Cancer develops through a process of somatic evolution1,2. Sequencing data from a single biopsy represent a snapshot of this process that can reveal the timing of specific genomic aberrations and the changing influence of mutational processes3. Here, by whole-genome sequencing analysis of 2,658 cancers as part of the Pan-Cancer Analysis of Whole Genomes (PCAWG) Consortium of the International Cancer Genome Consortium (ICGC) and The Cancer Genome Atlas (TCGA)4, we reconstruct the life history and evolution of mutational processes and driver mutation sequences of 38 types of cancer. Early oncogenesis is characterized by mutations in a constrained set of driver genes, and specific copy number gains, such as trisomy 7 in glioblastoma and isochromosome 17q in medulloblastoma. The mutational spectrum changes significantly throughout tumour evolution in 40% of samples. A nearly fourfold diversification of driver genes and increased genomic instability are features of later stages. Copy number alterations often occur in mitotic crises, and lead to simultaneous gains of chromosomal segments. Timing analyses suggest that driver mutations often precede diagnosis by many years, if not decades. Together, these results determine the evolutionary trajectories of cancer, and highlight opportunities for early cancer detection.
Similar to the evolution in species, the approximately 1014 cells in the human body are subject to the forces of mutation and selection1. This process of somatic evolution begins in the zygote and only comes to rest at death, as cells are constantly exposed to mutagenic stresses, introducing 1–10 mutations per cell division2. These mutagenic forces lead to a gradual accumulation of point mutations throughout life, observed in a range of healthy tissues5,6,7,8,9,10,11 and cancers12. Although these mutations are predominantly selectively neutral passenger mutations, some are proliferatively advantageous driver mutations13. The types of mutation in cancer genomes are well studied, but little is known about the times when these lesions arise during somatic evolution and where the boundary between normal evolution and cancer progression should be drawn.
Sequencing of bulk tumour samples enables partial reconstruction of the evolutionary history of individual tumours, based on the catalogue of somatic mutations they have accumulated3,14,15. These inferences include timing of chromosomal gains during early somatic evolution16, phylogenetic analysis of late cancer evolution using matched primary and metastatic tumour samples from individual patients17,18,19,20, and temporal ordering of driver mutations across many samples21,22.
The PCAWG Consortium has aggregated whole-genome sequencing data from 2,658 cancers4, generated by the ICGC and TCGA, and produced high-accuracy somatic variant calls, driver mutations, and mutational signatures4,23,24 (Methods and Supplementary Information).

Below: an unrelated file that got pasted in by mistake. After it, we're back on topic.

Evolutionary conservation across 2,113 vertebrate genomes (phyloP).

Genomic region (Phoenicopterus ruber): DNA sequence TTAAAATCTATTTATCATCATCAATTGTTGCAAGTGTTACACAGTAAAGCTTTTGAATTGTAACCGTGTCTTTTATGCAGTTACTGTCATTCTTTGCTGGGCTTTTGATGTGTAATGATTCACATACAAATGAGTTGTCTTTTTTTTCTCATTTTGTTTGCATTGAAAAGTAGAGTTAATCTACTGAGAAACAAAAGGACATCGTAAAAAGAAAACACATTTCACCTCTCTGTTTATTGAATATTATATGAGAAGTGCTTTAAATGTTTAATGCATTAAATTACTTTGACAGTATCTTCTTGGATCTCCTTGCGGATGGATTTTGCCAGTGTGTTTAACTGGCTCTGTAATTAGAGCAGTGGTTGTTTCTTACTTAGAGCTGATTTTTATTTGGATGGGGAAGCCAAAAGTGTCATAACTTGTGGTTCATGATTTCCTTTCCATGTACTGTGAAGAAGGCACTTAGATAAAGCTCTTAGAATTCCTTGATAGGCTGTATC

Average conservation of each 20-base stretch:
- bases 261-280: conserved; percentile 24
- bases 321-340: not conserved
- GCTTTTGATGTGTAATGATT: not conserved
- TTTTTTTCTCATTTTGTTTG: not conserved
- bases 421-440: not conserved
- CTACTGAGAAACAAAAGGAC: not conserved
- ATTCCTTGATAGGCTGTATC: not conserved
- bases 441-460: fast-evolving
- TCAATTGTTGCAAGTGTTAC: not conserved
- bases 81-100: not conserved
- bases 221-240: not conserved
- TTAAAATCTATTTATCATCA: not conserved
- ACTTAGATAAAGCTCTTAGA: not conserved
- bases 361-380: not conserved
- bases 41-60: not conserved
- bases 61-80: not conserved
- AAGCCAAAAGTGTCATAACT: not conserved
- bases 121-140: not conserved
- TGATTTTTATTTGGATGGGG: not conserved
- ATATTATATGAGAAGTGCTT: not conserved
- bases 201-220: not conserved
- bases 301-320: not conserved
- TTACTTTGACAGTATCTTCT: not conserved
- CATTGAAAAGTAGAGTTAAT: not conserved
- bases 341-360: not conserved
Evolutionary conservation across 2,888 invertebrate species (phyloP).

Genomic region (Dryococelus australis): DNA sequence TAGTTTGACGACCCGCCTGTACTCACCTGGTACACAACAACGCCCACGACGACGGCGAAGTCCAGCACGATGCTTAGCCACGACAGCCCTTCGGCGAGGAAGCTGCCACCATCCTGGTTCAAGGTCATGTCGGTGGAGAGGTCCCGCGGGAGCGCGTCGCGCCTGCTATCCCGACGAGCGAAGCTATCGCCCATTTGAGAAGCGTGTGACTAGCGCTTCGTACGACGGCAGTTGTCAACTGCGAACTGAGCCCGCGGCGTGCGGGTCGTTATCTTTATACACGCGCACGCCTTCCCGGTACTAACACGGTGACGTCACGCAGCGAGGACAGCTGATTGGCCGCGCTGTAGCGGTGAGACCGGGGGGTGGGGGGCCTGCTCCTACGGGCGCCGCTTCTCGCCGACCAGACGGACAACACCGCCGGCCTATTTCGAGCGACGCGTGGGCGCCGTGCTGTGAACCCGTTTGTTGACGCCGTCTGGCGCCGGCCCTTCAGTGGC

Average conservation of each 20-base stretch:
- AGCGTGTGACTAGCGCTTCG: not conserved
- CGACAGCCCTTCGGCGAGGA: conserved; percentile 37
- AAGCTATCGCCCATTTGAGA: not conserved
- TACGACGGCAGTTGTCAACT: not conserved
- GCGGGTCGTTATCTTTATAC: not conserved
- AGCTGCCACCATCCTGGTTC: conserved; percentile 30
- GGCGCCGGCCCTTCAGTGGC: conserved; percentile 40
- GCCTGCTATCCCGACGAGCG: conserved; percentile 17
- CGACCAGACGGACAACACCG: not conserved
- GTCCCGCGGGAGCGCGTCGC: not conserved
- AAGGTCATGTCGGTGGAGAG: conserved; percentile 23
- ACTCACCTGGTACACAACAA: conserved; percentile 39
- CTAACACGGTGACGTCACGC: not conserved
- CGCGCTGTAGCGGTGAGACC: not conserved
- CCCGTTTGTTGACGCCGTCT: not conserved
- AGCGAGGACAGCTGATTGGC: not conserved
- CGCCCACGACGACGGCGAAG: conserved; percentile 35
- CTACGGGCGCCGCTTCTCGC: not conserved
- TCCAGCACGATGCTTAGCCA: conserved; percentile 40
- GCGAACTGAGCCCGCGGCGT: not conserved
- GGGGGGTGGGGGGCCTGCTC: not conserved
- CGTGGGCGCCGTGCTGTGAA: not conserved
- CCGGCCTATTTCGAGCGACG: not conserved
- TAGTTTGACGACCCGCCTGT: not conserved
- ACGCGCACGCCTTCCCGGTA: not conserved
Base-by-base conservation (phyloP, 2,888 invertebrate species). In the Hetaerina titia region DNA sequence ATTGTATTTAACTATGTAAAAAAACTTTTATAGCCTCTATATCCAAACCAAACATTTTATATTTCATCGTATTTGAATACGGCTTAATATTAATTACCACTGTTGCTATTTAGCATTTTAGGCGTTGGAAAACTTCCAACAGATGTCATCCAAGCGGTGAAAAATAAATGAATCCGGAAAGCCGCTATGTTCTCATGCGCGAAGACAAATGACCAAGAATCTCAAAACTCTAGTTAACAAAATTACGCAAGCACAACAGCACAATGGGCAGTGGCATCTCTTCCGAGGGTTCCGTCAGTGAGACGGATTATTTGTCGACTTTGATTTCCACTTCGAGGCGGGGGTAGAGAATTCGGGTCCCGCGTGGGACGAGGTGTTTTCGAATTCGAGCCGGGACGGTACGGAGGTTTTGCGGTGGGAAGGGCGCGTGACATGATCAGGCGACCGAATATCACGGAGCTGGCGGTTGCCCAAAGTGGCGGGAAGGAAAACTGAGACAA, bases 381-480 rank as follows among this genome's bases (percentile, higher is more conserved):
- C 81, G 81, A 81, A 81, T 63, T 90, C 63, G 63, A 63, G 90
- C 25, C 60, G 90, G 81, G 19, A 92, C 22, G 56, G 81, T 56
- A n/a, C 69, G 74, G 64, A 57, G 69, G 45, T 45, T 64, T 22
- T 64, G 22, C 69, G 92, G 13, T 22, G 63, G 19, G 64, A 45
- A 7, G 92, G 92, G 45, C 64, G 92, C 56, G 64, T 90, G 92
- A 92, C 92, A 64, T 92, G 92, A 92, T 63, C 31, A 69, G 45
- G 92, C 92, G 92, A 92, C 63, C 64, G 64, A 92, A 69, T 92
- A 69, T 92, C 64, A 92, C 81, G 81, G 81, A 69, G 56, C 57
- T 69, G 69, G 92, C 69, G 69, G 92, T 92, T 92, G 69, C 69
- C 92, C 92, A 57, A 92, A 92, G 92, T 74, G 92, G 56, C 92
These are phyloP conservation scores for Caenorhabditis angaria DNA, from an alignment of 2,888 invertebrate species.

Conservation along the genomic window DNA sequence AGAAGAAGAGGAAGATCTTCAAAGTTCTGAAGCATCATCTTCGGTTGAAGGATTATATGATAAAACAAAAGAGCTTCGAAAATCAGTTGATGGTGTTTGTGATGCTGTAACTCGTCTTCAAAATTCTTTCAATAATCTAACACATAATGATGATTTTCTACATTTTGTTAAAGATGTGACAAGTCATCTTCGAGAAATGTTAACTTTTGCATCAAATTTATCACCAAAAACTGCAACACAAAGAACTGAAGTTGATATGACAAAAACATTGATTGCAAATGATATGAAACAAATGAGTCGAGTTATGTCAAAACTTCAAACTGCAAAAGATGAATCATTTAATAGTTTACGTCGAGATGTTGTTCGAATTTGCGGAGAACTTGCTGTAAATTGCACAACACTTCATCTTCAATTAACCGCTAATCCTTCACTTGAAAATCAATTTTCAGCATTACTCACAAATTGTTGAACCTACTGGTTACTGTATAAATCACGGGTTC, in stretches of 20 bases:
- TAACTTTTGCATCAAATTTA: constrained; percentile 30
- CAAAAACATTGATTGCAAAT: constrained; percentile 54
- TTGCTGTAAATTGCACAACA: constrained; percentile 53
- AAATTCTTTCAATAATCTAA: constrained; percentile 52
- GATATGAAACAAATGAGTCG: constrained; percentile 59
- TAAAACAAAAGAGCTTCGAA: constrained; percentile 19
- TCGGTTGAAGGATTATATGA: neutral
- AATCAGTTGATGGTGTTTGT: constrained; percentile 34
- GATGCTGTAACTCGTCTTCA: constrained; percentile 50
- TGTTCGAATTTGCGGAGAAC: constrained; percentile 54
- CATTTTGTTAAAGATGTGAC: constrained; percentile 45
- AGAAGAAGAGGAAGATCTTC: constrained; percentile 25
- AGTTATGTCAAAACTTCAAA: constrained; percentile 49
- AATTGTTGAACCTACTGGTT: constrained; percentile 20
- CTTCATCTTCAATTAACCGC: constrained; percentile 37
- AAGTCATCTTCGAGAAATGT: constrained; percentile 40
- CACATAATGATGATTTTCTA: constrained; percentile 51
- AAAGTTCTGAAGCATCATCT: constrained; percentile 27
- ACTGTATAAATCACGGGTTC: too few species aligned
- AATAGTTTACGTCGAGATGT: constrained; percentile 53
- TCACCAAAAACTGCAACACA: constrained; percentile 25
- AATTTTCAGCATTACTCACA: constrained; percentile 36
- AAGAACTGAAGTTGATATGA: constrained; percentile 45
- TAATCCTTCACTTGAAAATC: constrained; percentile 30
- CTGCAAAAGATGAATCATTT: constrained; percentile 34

Here, we leverage the PCAWG dataset to characterize the evolutionary history of 2,778 cancer samples from 2,658 unique donors across 38 cancer types. We infer timing and patterns of chromosomal evolution and learn typical sequences of mutations across samples of each cancer type. We then define broad periods of tumour evolution and examine how drivers and mutational signatures vary between these epochs. Using clock-like mutational processes, we map mutation timing estimates into approximate real time. Combined, these analyses allow us to sketch out the typical evolutionary trajectories of cancer, and map them in real time relative to the point of diagnosis.
Reconstructing the life history of tumours
The genome of a cancer cell is shaped by the cumulative somatic aberrations that have arisen during its evolutionary past, and part of this history can be reconstructed from whole-genome sequencing data3 (Fig. 1a). Initially, each point mutation occurs on a single chromosome in a single cell, which gives rise to a lineage of cells bearing the same mutation. If that chromosomal locus is subsequently duplicated, any point mutation on this allele preceding the gain will subsequently be present on the two resulting allelic copies, unlike mutations succeeding the gain, or mutations on the other allele. As sequencing data enable the measurement of the number of allelic copies, one can define categories of early and late clonal variants, preceding or succeeding copy number gains, as well as unspecified clonal variants, which are common to all cancer cells, but cannot be timed further. Lastly, we identify subclonal mutations, which are present in only a subset of cells and have occurred after the most recent common ancestor (MRCA) of all cancer cells in the tumour sample (Supplementary Information).
The ratio of duplicated to non-duplicated mutations within a gained region can be used to estimate the time point when the gain happened during clonal evolution, referred to here as molecular time, which measures the time of occurrence relative to the total number of (clonal) mutations. For example, there would be few, if any, co-amplified early clonal mutations if the gain had occurred right after fertilization, whereas a gain that happened towards the end of clonal tumour evolution would contain many duplicated mutations14 (Fig. 1a, Methods).